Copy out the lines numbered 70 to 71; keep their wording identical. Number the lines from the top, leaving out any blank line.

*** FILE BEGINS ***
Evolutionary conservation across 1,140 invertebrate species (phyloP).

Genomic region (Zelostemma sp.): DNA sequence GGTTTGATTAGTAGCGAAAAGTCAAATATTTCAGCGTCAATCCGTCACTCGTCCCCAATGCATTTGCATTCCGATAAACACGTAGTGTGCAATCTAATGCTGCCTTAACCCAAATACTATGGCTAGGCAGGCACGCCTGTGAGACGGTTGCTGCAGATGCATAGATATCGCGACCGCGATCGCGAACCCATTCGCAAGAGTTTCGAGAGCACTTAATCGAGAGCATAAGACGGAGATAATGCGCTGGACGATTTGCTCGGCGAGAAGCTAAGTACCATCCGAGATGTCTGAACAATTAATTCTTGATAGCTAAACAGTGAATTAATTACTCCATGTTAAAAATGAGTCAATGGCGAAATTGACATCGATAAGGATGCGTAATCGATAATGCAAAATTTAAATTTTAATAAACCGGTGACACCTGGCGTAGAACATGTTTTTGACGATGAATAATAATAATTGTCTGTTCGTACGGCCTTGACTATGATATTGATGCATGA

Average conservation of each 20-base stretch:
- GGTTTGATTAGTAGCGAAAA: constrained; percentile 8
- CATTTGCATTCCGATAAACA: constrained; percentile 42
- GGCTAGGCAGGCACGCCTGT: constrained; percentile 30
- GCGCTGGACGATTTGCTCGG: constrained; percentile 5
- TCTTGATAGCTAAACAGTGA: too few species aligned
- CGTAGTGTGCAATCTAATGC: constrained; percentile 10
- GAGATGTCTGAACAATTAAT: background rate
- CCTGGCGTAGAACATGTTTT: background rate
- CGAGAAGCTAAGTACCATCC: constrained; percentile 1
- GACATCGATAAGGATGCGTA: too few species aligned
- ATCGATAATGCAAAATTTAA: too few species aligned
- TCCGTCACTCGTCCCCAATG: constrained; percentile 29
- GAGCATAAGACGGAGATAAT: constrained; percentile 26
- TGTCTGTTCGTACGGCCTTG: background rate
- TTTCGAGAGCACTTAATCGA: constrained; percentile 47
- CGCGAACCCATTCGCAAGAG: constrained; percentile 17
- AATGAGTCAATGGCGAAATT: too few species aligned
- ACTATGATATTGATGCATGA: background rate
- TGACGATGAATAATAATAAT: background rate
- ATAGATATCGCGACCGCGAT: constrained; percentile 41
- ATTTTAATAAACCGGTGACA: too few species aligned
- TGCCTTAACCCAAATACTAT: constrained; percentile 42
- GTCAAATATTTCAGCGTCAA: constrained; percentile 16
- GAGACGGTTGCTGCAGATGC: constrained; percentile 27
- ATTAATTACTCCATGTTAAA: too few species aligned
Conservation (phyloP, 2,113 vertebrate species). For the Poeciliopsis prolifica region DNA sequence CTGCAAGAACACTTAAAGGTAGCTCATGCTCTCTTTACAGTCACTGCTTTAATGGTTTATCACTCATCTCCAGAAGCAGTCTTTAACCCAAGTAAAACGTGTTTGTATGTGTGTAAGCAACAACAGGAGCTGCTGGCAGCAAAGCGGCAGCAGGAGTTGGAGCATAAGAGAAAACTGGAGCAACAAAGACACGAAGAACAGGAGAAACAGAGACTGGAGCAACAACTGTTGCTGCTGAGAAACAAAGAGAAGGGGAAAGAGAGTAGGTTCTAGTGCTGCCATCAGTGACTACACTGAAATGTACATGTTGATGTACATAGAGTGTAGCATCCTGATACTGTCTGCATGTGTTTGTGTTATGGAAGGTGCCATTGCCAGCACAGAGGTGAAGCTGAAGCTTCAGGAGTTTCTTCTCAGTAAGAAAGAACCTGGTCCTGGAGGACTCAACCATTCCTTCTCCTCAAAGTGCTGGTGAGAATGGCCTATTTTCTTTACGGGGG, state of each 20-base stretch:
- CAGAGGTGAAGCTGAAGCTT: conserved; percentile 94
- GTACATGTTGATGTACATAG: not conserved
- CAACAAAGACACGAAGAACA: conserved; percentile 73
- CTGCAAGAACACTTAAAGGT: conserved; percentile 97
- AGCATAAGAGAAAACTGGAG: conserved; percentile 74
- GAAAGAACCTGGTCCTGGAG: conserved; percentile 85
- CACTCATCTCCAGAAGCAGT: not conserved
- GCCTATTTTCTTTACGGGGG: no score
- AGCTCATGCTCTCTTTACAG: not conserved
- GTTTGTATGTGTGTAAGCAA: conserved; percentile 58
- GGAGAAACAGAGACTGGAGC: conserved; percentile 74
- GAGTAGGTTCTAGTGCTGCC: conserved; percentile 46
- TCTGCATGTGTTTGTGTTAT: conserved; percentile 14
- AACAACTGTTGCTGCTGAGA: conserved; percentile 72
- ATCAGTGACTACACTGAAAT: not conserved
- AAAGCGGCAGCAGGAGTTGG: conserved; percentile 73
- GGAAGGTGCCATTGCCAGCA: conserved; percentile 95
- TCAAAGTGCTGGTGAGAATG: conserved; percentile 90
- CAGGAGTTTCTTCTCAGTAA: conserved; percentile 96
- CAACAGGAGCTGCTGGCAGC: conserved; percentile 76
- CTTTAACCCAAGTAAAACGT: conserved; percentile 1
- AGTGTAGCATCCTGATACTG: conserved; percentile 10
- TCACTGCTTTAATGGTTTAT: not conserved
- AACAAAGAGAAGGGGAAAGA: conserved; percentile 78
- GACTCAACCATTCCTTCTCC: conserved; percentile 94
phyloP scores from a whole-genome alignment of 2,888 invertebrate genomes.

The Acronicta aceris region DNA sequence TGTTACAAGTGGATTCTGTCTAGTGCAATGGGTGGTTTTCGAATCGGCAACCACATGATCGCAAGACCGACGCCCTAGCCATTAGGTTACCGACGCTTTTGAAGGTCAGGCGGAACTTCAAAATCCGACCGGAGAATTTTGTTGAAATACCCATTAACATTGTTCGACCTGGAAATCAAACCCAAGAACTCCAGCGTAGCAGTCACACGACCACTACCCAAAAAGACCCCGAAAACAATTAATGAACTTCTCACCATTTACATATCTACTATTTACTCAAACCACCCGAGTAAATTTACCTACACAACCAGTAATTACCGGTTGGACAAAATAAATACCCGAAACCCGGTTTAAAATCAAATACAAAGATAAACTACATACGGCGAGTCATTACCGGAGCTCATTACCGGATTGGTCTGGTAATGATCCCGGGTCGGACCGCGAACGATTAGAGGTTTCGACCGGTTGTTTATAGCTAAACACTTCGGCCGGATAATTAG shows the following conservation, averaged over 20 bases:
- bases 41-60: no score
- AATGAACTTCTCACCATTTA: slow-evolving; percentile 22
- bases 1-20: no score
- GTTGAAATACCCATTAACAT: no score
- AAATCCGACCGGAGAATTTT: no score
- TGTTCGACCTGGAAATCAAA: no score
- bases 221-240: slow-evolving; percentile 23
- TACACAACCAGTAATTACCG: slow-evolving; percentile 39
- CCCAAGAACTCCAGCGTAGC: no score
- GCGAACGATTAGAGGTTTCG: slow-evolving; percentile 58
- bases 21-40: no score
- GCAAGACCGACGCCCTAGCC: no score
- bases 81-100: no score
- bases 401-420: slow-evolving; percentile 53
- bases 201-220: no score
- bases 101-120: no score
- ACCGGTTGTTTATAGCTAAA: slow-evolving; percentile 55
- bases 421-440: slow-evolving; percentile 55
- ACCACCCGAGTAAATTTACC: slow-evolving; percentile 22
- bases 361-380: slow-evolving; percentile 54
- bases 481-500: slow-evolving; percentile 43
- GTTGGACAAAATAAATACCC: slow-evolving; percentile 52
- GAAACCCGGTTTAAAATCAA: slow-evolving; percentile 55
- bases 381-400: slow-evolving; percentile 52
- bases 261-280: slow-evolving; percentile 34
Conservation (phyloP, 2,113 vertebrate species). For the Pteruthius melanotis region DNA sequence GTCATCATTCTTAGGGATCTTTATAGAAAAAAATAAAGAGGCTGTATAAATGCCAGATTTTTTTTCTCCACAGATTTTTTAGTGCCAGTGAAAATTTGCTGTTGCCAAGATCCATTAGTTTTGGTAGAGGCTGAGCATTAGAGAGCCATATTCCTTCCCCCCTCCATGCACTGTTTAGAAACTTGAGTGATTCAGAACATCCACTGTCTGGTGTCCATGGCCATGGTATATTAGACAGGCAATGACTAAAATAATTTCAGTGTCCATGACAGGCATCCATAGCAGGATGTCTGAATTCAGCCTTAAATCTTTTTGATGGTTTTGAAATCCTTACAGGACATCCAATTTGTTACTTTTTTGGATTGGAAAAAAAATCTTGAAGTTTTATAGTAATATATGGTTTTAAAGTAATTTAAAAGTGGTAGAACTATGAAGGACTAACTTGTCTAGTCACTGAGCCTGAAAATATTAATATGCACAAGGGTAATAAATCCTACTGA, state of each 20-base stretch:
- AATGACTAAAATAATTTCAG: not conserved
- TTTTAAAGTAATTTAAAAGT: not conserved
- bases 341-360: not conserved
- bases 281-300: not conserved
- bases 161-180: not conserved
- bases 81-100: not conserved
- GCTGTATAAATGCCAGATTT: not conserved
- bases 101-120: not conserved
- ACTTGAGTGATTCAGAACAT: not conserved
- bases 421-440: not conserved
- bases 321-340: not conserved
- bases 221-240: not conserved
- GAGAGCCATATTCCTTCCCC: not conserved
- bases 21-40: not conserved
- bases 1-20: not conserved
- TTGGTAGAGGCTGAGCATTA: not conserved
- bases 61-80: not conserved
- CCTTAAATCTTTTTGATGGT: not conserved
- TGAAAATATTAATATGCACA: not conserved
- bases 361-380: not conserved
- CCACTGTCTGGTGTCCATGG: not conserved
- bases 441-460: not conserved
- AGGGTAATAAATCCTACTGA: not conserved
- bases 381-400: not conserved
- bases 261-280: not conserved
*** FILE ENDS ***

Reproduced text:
- bases 401-420: slow-evolving; percentile 53
- bases 201-220: no score